‘Lifestyle Changes’ Are Often Diet Culture in Sheep’s Clothing
From Weight Watchers rebranding to “WW” to Noom’s “happier, healthier lives” phrasing, these days, we’re seeing a lot of diet companies and their diet-y messages—eat less, limit your desserts, etc.—framed as “lifestyle changes.” They're giving a more positive connotation than the word “diet,” and are being passed off as “less rigid” and more about “wellness.”
However, in actuality, they bring us further from listening to what and how much our bodies truly need, whether that’s less or more or different. In other words, this small change is purely semantic; it’s not improving our well-being.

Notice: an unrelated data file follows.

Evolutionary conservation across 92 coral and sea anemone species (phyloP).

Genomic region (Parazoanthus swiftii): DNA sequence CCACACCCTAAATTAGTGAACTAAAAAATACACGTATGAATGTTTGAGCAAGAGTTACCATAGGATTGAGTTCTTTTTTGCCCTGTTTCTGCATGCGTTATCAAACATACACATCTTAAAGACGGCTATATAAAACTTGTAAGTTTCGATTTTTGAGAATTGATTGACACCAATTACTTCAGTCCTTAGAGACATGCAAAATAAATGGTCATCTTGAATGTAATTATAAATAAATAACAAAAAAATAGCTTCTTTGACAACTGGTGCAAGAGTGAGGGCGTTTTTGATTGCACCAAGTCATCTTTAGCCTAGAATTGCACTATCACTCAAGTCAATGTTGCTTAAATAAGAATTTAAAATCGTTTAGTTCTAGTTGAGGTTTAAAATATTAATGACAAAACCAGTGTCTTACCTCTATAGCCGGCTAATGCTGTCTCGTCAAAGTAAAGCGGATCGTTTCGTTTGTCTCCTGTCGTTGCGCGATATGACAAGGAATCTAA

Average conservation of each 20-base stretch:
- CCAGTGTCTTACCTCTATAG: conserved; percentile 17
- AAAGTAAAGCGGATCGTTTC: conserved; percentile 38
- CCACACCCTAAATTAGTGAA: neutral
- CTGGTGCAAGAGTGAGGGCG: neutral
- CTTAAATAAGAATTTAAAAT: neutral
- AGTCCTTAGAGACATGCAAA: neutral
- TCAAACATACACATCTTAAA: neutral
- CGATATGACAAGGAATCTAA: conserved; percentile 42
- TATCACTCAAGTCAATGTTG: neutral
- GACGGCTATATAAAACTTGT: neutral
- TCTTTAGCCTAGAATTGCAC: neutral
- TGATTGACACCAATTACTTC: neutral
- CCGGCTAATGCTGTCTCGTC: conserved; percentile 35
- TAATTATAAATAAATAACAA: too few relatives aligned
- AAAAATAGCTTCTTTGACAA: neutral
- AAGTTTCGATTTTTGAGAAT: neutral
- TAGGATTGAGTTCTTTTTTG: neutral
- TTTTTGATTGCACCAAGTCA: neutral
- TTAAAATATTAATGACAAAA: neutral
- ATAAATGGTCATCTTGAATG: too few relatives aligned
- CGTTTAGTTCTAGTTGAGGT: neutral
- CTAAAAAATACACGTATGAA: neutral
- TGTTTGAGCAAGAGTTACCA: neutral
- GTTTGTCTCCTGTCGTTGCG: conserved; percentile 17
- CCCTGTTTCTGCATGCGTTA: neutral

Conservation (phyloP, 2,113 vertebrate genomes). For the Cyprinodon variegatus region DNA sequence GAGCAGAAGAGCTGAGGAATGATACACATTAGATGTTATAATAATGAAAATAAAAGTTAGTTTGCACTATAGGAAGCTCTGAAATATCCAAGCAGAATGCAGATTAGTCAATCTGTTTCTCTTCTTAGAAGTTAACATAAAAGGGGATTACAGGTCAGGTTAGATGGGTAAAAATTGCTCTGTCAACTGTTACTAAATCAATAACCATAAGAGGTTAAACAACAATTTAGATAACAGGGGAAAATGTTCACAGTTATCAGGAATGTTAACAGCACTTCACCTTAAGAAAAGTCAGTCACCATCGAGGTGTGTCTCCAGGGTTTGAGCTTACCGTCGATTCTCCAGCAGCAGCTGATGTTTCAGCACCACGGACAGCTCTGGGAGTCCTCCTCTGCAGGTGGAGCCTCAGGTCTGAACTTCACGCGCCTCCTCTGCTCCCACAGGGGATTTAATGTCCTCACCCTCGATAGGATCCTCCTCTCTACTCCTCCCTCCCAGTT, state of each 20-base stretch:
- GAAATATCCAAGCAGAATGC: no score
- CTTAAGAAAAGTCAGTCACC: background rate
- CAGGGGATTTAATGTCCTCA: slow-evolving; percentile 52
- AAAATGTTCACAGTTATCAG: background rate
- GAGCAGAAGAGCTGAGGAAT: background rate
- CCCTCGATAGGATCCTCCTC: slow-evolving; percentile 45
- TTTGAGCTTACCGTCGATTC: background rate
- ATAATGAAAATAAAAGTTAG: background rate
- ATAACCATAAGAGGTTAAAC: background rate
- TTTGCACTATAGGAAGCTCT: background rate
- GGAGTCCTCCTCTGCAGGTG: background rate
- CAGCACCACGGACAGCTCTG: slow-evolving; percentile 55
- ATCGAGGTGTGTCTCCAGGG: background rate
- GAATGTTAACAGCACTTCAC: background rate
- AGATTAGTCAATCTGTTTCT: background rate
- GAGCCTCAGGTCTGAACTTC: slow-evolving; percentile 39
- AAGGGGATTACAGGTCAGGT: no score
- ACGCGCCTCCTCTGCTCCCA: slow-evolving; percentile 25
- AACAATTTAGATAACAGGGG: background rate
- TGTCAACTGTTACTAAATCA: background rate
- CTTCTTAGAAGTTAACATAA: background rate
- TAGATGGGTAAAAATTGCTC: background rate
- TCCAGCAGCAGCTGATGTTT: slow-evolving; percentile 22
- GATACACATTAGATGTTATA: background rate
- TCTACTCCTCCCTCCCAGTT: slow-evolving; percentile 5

Virginia Sole-Smith writes about this and the “strive for the middle” eating approach (which encourages moderation and balance in food choices) in her recently released bestselling book, Fat Talk: Parenting in the Age of Diet Culture. “It’s the kind of plan that women’s magazines have run forever as ‘just a lifestyle change.’ After all, you’re not cutting out any food groups, and you can even still eat dessert!” she writes. “But when I emailed a description of that plan around to a few eating disorder experts, I could just about hear their horrified gasps through my laptop.”